Julia Galloway is a utilitarian potter and professor. She teaches ceramics at the University of Montana, Missoula. Julia has exhibited across the United States, Canada, and Asia. Her work is included in the collections of the Renwick Gallery of the Smithsonian Museum, Long Beach Art Museum, the Ceramics Research Center at the Arizona State Art Museum, the Alfred Ceramics Art Museum at Alfred University, the Dinnerware Museum in Ann Arbor Michigan, and the Art Gallery of Nova Scotia.

Julia received the University of Montana Distinguished Scholar award in 2018. She was also awarded a United States Artist Grant and named the 2023 Artist of the Year by the Ceramics Arts Network and Ceramics Monthly publication. Julia also received the Arts Missoula Individual Arts Award and a lifetime appointment to the Council for National Council for the Education of the Ceramic Arts (NCECA).

Julia Galloway is a utilitarian potter and professor. She teaches ceramics at the University of Montana, Missoula. Julia has exhibited across the United States, Canada, and Asia. Her work is included in the collections of the Renwick Gallery of the Smithsonian Museum, Long Beach Art Museum, the Ceramics Research Center at the Arizona State Art Museum, the Alfred Ceramics Art Museum at Alfred University, the Dinnerware Museum in Ann Arbor Michigan, and the Art Gallery of Nova Scotia.

Julia received the University of Montana Distinguished Scholar award in 2018. She was also awarded a United States Artist Grant and named the 2023 Artist of the Year by the Ceramics Arts Network and Ceramics Monthly publication. Julia also received the Arts Missoula Individual Arts Award and a lifetime appointment to the Council for National Council for the Education of the Ceramic Arts (NCECA).

"making pottery is how I understand the world..."

Julia has served on the board of the Haystack Mountain School of Crafts,  the Archie Bray Foundation for the Ceramic Arts and was a Director at Large on the National Council for the Education of the Ceramic Arts (NCECA). Her work has been  published in Ceramics Monthly, Studio PotterArt and Perception and Clay Times. In addition, her work has been included in publications such as Mastering the Potter’s Wheel by Ben Carter, A Complete Guide to mid-Range Glazes by Jon Britt, and The Ceramic Continuum from the Archie Bray Foundation.

Julia contributes to all aspects of the field of ceramic arts including making pottery, jurying exhibitions, studying ceramics from other cultures, writing about pottery, and supporting emerging artists. She has juried the NCECA National Exhibition, the Zainesville Prize for Contemporary Ceramics and the 500 Vases publication. Julia is dedicated to education, whether at college campuses, crafts schools or local arts centers. She has led more than 200 workshops, demonstrations and lectures. In effort to address inequity of access to arts education in ceramics, Julia is co-director of the Green Learning Community and the NCECA Green Task Force and developed service-based educational website “the field guide for ceramics artisans“.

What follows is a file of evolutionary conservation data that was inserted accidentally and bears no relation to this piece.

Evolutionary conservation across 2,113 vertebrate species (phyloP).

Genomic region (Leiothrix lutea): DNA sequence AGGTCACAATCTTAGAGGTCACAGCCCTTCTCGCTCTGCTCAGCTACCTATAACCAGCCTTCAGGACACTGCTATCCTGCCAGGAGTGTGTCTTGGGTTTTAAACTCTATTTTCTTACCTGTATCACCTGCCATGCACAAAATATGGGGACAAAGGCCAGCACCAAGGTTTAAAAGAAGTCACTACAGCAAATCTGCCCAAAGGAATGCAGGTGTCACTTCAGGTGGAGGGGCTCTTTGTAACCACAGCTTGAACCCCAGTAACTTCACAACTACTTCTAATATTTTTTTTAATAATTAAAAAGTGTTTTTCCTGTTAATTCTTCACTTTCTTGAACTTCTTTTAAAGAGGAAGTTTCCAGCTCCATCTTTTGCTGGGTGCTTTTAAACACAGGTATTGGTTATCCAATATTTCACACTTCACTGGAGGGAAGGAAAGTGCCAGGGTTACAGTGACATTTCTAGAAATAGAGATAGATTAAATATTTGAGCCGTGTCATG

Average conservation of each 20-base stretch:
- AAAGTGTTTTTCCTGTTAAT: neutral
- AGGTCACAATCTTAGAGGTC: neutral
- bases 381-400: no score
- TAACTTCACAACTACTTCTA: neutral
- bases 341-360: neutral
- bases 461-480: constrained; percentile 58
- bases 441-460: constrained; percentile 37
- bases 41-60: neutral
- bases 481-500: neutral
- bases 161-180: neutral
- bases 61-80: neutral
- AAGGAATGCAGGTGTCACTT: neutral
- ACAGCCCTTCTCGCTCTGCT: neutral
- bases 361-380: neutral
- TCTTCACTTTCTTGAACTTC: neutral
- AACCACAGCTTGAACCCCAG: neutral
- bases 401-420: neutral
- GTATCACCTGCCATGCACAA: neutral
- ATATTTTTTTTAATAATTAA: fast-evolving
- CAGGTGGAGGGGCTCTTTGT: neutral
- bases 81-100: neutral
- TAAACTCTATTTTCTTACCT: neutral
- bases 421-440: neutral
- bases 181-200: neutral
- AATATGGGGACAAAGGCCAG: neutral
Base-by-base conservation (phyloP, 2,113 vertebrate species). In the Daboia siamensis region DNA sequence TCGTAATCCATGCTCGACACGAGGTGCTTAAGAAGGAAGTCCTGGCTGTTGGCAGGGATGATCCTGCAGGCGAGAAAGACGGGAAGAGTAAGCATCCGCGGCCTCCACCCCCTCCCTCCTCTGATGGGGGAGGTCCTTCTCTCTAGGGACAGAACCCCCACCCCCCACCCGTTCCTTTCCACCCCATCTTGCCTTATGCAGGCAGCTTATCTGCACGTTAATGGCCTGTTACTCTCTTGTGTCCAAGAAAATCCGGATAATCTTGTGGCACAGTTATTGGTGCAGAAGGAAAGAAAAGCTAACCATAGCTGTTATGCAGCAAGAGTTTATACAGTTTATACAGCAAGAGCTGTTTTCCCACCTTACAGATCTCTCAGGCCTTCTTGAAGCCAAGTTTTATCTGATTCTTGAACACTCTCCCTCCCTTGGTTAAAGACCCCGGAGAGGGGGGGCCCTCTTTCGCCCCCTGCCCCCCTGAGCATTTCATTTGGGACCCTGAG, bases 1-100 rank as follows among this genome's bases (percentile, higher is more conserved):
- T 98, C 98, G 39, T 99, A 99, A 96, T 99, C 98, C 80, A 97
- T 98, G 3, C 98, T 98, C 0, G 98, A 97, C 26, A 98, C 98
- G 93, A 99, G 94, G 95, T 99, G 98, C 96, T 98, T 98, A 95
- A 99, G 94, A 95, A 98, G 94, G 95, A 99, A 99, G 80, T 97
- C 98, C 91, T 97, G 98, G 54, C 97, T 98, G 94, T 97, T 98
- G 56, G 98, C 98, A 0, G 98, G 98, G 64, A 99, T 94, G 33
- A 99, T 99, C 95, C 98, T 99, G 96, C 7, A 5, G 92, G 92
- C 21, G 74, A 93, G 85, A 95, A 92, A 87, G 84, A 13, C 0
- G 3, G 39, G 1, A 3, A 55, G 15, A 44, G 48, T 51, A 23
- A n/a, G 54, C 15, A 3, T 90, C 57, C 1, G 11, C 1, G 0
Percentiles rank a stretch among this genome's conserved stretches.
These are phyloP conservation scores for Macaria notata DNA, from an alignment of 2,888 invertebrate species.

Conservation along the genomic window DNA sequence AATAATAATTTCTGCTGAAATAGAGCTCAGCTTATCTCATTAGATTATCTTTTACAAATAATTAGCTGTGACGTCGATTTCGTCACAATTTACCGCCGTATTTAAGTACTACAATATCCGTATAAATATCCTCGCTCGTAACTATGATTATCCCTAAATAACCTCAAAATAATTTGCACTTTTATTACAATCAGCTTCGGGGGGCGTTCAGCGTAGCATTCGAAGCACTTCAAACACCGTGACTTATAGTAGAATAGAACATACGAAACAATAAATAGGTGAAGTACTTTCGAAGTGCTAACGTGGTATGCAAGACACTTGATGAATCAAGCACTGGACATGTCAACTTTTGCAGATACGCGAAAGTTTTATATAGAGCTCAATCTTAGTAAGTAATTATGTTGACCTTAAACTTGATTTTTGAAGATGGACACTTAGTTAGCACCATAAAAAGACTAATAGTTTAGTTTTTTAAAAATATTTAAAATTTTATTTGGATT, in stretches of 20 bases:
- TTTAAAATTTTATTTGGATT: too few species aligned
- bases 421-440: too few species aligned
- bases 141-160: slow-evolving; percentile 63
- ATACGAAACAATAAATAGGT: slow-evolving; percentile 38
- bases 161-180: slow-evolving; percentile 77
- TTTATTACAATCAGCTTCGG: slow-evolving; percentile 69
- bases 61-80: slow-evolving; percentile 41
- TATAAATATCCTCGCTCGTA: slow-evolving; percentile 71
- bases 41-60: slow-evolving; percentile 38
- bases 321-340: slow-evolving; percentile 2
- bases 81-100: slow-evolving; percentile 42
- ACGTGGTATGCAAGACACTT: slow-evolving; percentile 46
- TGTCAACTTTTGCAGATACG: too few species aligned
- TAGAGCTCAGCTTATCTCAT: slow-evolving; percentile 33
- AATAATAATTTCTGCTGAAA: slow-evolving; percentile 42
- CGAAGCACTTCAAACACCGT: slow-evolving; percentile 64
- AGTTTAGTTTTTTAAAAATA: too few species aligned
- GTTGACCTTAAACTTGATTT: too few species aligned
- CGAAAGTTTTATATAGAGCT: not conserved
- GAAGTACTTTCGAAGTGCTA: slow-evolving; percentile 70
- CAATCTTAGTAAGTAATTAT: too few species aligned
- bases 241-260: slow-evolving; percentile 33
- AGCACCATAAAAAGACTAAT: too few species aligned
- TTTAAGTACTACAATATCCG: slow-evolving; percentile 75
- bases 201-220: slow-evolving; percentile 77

Julia Galloway - Endangered Species Project

Julia was raised in Boston and she started throwing in high school, buying her first wheel with her babysitting money. She kept her wheel in her bedroom and carried her pots in a shoebox to high school to be fired. Julia attended the New York State College of Ceramics at Alfred University for her BFA degree and then the Massachusetts College of Art as a Post-Baccalaureate student. Julia attended the University of Colorado-Boulder for her MFA degree, and during her studies she was a visiting scholar at the Nova Scotia College of Art and Design to study contemporary crafts and the history of pottery.

Julia has traveled through the United States, Canada, Japan, Italy and Turkey. She has been an Artist in Residence at the Anderson Ranch Arts Center and the Archie Bray Foundation for the Ceramic Arts. She was a professor and then Chair of the School for American Crafts at the Rochester Institute of Technology, living in western New York for nine years. In 2009 she moved to Montana where she was the Director for the School of Art for five years, and rotated into full time teaching since 2014. Julia lives in Missoula, and is a professor of ceramics at the University of Montana.